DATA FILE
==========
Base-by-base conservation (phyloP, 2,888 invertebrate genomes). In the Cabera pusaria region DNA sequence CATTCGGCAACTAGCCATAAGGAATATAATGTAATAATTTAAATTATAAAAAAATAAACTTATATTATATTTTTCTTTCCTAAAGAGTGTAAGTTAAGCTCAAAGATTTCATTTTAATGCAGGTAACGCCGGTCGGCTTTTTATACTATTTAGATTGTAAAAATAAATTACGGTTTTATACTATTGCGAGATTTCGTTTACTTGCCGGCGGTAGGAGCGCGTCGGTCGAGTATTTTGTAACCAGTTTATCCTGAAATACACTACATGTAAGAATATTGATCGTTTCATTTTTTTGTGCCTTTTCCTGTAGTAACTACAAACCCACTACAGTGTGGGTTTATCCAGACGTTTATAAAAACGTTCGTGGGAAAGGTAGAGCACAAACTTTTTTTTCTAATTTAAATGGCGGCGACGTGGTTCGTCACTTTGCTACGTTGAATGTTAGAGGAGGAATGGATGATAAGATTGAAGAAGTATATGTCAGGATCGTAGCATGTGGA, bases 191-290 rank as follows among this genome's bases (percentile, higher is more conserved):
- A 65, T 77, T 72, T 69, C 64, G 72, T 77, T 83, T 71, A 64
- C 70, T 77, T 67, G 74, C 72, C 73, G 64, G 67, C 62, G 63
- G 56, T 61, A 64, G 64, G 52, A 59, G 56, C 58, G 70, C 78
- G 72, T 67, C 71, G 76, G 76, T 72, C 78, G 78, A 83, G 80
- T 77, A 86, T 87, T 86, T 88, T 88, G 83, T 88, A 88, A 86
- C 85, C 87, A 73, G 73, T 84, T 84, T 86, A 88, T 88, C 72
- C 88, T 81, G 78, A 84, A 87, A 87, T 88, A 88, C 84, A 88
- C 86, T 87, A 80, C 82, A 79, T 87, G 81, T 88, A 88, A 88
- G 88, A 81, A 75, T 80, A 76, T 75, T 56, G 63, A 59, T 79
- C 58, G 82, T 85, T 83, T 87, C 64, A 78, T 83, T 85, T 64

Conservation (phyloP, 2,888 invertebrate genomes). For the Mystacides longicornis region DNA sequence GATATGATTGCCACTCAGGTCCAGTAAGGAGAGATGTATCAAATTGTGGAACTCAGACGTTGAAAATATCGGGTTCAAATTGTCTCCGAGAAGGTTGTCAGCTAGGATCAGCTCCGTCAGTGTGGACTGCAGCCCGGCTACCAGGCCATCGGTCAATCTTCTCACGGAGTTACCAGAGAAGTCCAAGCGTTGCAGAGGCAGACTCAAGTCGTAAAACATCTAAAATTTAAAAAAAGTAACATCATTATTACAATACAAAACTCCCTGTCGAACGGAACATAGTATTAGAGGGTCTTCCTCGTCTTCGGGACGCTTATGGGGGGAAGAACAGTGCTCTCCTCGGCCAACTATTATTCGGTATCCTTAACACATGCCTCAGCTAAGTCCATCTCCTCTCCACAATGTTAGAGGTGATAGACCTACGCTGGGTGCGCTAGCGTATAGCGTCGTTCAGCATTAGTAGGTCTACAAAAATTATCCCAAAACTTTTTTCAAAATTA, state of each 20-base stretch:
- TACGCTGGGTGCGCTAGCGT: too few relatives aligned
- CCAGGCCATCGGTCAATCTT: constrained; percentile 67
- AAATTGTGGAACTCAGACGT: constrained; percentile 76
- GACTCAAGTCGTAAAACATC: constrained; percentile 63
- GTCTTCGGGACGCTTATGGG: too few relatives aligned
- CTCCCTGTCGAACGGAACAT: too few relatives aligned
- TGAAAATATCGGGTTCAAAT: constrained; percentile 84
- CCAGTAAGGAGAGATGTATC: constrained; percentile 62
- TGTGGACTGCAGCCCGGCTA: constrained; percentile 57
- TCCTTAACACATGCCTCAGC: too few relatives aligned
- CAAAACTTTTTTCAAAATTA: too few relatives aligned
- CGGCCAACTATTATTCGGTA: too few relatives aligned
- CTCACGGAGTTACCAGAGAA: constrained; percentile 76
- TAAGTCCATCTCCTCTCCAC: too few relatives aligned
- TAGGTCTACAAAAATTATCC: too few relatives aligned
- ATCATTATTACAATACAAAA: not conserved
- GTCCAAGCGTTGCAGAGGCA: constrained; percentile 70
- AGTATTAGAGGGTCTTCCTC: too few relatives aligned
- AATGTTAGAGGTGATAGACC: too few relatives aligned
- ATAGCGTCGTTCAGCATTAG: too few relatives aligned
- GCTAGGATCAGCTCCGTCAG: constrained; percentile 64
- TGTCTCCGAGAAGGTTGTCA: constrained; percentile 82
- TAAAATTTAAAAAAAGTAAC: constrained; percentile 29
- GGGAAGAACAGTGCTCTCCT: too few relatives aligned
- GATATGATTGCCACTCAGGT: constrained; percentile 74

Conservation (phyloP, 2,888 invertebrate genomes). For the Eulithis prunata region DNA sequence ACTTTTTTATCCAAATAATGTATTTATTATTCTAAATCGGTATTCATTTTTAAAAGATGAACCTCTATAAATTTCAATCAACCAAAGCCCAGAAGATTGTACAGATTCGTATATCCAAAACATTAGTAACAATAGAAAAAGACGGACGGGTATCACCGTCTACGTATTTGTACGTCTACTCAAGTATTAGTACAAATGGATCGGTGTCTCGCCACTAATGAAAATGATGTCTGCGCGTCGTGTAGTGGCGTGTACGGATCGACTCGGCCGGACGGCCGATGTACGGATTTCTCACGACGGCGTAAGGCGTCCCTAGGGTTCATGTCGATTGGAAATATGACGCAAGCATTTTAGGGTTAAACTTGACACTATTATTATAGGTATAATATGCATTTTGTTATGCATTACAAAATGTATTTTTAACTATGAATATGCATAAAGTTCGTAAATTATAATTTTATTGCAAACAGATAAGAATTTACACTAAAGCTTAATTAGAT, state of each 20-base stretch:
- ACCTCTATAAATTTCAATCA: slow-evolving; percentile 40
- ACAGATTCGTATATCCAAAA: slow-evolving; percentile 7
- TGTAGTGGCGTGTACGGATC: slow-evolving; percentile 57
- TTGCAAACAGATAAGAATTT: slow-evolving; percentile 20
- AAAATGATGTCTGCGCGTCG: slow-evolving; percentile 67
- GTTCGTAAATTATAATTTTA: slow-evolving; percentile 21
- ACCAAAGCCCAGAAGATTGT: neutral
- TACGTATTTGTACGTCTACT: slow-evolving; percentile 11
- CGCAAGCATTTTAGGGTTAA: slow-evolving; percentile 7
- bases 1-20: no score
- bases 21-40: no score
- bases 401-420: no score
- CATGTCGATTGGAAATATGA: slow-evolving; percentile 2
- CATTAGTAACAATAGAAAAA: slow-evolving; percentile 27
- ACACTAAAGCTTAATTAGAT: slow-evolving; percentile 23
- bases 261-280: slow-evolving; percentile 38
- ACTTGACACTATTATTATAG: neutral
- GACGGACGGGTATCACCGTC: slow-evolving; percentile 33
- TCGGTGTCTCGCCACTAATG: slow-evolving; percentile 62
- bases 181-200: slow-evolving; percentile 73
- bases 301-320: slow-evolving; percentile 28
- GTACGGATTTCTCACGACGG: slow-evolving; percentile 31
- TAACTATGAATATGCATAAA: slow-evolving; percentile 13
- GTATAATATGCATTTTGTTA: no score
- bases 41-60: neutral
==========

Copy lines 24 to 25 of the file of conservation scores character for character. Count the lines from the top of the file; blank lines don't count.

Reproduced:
- CGGCCAACTATTATTCGGTA: too few relatives aligned
- CTCACGGAGTTACCAGAGAA: constrained; percentile 76